The sucking action pulls the water through the filter medium, capturing harmful contaminants and bacteria and bringing clean water to your mouth.
In-line filters are lightweight and quite portable. They are designed for single-person use, so you will have to buy one for each family member if you don’t want others to wait their turn or aren’t into sharing.
Hand Pump Water Filter
Hand pump water filters also consist of hollow tubing with a filter medium inside.
This tubing is longer than the tubes used in in-line filters, so hand pump filters need something more powerful than sucking action. That’s why these devices are installed with hand pumps to pull the water.
You dip one end of the tubing in the water and the other on the container you want to fill.
As you squeeze the hand pump, it pulls the water and forces it through the filter medium.
The filter traps all the harmful contaminants, allowing clean water to go through.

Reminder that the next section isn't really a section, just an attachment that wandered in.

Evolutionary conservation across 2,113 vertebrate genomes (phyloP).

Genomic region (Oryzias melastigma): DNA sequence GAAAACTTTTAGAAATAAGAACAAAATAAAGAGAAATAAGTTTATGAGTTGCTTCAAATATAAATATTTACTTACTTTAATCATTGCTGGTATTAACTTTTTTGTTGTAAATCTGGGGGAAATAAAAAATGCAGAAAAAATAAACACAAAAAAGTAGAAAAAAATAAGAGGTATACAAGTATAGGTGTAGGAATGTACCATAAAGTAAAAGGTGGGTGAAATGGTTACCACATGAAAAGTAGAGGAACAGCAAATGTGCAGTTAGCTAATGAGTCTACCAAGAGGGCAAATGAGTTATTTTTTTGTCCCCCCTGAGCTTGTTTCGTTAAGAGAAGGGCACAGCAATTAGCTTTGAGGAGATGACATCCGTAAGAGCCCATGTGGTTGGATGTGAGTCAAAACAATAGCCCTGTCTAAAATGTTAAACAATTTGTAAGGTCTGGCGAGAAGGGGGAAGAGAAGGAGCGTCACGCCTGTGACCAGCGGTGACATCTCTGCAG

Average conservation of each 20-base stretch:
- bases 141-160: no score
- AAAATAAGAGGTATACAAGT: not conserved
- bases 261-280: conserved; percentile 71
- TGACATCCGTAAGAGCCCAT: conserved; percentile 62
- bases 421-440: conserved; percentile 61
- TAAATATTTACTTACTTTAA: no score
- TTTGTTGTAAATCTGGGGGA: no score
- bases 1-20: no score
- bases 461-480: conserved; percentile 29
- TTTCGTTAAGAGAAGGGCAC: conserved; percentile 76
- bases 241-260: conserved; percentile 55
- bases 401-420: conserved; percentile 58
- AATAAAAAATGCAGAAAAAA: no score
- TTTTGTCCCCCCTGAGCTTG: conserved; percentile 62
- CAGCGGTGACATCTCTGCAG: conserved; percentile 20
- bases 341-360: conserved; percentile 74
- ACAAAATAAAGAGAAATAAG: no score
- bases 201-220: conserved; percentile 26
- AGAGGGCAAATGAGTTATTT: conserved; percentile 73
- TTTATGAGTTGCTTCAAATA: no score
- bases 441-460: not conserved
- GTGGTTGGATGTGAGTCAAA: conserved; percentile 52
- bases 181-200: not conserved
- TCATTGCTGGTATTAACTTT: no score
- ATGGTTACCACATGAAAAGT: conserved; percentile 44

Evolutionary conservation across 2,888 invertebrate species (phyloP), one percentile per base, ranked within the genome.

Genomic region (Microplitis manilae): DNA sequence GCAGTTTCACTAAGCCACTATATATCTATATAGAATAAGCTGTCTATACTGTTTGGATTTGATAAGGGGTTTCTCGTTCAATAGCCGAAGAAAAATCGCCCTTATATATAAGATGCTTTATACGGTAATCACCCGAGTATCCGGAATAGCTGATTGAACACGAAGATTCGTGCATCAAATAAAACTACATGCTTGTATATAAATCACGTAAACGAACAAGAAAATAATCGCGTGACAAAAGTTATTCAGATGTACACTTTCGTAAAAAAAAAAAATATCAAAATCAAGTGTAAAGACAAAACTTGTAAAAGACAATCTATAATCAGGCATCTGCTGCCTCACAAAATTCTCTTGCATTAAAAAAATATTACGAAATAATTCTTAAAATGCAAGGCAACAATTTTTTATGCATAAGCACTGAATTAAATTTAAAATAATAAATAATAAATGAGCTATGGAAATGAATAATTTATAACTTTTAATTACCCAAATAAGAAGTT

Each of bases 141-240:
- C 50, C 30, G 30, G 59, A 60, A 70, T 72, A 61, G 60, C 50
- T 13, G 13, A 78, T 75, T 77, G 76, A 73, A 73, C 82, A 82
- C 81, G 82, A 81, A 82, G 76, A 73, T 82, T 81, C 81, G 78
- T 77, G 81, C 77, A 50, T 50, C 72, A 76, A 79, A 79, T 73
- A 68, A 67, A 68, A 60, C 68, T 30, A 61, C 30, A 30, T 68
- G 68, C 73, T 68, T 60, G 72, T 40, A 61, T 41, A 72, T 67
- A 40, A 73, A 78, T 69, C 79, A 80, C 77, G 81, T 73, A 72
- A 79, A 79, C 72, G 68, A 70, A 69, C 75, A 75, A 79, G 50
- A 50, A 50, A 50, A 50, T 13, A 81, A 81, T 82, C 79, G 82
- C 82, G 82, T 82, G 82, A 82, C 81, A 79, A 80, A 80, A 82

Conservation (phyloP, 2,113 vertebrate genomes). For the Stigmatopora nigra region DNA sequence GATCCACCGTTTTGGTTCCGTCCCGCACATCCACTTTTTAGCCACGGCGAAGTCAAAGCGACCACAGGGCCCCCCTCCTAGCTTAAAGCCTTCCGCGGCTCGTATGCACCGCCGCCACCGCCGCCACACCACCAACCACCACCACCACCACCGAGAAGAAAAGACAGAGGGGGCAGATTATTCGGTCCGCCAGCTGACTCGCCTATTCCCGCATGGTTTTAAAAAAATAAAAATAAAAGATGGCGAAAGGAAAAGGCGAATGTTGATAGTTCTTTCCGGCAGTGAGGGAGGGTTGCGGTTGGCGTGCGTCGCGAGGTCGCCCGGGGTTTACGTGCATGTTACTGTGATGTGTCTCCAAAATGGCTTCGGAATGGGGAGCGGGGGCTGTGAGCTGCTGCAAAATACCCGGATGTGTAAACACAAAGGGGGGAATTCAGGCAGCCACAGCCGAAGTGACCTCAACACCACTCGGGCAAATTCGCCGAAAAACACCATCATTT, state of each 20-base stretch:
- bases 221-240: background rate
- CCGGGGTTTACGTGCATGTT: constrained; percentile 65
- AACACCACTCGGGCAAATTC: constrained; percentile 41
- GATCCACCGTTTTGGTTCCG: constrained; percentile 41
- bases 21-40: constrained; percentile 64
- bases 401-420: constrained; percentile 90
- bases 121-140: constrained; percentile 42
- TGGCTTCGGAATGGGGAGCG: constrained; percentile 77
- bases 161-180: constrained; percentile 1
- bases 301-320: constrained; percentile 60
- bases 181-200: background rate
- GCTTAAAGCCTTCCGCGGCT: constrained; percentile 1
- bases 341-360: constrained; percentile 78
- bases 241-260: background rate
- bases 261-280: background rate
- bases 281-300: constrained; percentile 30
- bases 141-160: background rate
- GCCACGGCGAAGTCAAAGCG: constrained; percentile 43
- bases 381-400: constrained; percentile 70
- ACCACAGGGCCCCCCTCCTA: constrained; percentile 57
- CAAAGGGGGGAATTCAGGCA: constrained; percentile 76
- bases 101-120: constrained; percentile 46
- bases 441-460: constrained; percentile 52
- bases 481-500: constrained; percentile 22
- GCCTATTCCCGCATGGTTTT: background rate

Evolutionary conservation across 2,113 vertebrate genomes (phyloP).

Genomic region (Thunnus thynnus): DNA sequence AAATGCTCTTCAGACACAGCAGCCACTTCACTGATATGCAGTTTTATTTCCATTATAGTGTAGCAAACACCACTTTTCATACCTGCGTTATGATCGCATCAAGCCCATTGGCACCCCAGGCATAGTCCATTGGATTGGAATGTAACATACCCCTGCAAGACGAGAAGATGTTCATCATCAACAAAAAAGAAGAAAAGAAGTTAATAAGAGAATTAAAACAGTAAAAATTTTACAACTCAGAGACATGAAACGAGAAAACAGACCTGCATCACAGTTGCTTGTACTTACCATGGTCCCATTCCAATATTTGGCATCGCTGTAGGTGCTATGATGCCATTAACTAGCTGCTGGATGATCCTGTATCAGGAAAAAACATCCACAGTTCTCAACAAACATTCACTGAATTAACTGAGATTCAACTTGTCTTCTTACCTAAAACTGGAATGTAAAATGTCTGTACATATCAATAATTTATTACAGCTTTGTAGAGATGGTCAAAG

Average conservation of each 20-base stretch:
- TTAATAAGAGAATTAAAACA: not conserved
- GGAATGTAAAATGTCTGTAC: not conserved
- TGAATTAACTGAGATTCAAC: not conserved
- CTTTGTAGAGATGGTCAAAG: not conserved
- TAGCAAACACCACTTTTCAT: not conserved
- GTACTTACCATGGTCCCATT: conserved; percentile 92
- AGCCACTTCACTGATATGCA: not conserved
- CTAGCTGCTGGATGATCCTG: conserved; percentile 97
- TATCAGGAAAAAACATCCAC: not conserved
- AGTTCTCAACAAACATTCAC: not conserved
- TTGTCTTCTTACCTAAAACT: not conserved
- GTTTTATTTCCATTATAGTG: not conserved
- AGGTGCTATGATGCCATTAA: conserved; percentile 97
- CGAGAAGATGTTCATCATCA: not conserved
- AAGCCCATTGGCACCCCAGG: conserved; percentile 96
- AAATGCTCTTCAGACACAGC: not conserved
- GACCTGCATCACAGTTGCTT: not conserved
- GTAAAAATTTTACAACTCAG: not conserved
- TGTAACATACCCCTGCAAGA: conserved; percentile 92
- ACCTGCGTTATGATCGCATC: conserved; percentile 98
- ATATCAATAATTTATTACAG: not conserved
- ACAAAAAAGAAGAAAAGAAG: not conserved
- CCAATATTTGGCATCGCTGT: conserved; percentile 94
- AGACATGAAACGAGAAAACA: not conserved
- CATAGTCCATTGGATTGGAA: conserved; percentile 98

These filters are usually bigger but are still quite portable. They are more suitable for small to medium-sized groups because they can quickly process more water.
Gravity Fed Water Filter
As the name suggests, gravity-fed water filters rely on the earth’s gravitational pull to filter contaminants out of water.
These are the only family survival filters that don’t require your active participation.
All you have to do is set them up, and they’ll work via gravity while you attend to other tasks.
These systems take up the most space (when in use) because, in addition to the filter, there is a water reservoir above the filter and a collection reservoir below it.
Although the filter itself is quite small, the dual reservoirs can make them a tad bit difficult to set up, especially if you have limited space.
Gravity-fed filters are suitable for a large group of people. Their reliance on gravity means that they have to stay put.
In fact, many gravity-fed water filters are actually not mobile at all. So, it’s better to use one of these when you are not on the move.
What to look for in a Family Survival Water Filter
Choosing the right family survival water filter is not an easy task. Of course, you should plan and think about the filter’s future use, but also keep in mind that your needs may change according to different situations.